D.C. Council members are poised to issue subpoenas and involve the U.S. Attorney’s Office in the probe of an unusual transfer of millions of dollars between two city agencies.
“It’s like Watergate,” said council member Harry Thomas Jr., who has taken the lead in the council’s investigation. “You don’t know where you’re going to end up. The little things shed light on the big things.”
Council members last week said they think Mayor Adrian M. Fenty’s administration broke the law by executing contracts for parks and recreation projects after transferring city money to pay for the projects to the D.C. Housing Authority. City law requires contracts in excess of $1 million be approved by the council, but it had been unclear whether the law applied to the housing authority because it is a quasi-governmental agency.
Mr. Thomas, Ward 5 Democrat, said that on Monday, he will subpoena witnesses involved in the funds transfer and a related contract for parks and recreation projects if those witnesses do not appear during a joint council hearing scheduled for Thursday.
Mr. Thomas said he will refer any evidence of wrongdoing to the U.S. Attorney’s criminal division. He also proposed an emergency bill to be voted on tomorrow that would prohibit Chief Financial Officer Natwar M. Gandhi from transferring any funds to the housing authority for 90 days. The Department of Parks and Recreation also would have to notify the council of transactions of $75,000 or more.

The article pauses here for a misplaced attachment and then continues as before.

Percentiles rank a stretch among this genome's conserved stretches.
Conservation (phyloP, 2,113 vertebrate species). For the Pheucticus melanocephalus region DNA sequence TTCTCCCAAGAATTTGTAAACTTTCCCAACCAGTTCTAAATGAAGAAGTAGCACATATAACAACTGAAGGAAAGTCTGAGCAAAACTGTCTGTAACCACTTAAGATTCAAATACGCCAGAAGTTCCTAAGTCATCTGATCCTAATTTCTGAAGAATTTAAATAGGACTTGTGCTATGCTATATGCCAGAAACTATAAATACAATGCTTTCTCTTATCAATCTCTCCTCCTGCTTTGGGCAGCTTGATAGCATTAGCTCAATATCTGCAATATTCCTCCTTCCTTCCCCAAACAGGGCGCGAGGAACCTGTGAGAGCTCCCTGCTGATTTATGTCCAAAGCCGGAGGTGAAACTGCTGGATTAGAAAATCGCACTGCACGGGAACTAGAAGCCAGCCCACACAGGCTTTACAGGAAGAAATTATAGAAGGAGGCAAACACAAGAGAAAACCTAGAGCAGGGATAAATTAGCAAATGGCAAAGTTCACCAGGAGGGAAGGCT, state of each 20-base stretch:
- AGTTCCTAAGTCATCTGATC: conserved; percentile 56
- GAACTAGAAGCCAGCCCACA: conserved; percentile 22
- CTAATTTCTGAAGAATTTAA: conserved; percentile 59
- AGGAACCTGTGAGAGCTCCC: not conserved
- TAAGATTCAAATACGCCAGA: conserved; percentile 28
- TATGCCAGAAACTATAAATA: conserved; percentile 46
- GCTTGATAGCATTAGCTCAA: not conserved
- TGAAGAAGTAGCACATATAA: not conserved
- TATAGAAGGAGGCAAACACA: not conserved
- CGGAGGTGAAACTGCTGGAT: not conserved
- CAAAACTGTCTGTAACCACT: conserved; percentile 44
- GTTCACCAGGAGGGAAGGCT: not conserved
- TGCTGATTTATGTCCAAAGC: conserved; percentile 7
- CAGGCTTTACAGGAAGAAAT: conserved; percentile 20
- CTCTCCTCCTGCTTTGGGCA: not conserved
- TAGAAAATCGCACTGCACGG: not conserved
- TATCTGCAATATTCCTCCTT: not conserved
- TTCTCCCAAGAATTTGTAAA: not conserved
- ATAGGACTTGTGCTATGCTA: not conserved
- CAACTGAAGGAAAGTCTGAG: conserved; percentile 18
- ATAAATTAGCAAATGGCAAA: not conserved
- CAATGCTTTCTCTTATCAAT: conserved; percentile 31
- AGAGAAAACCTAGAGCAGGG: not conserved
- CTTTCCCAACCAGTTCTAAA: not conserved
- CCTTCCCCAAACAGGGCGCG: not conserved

Council Chairman Vincent C. Gray on Friday requested from Mr. Gandhi copies of contracts of more than $1 million that had not been brought before the council for approval in the last year.
The letter also asked for contracts from independent agencies since January 2007 and for a list of all agencies that have grant-making authority and all grants issued since October 2008.
The controversy has centered on a $40 million contract for project management services awarded to District-based Banneker Ventures and Herndon-based Regan Associates by D.C. Housing Enterprise (DCHE), a nonprofit subsidiary of the D.C. Housing Authority.
The contract was to be paid for with funds transferred from the parks department to DCHE via the Office of the Deputy Mayor for Planning and Economic Development.
According to documents from the chief financial officer, officials agreed to transfer as much as $170 million to DCHE for parks projects.
Fenty administration officials have defended the transfer saying it was proper and has helped projects move forward.
Council member Mary M. Cheh, Ward 3 Democrat, said the execution of the contract suggests that similar arrangements may have been made elsewhere and that the council may need to seek an independent investigator.
“The path is not yet clear,” Mrs. Cheh said. “I don’t know that we have the wherewithal to follow all the permutations [and] all the pathways.”
• David C. Lipscomb can be reached at .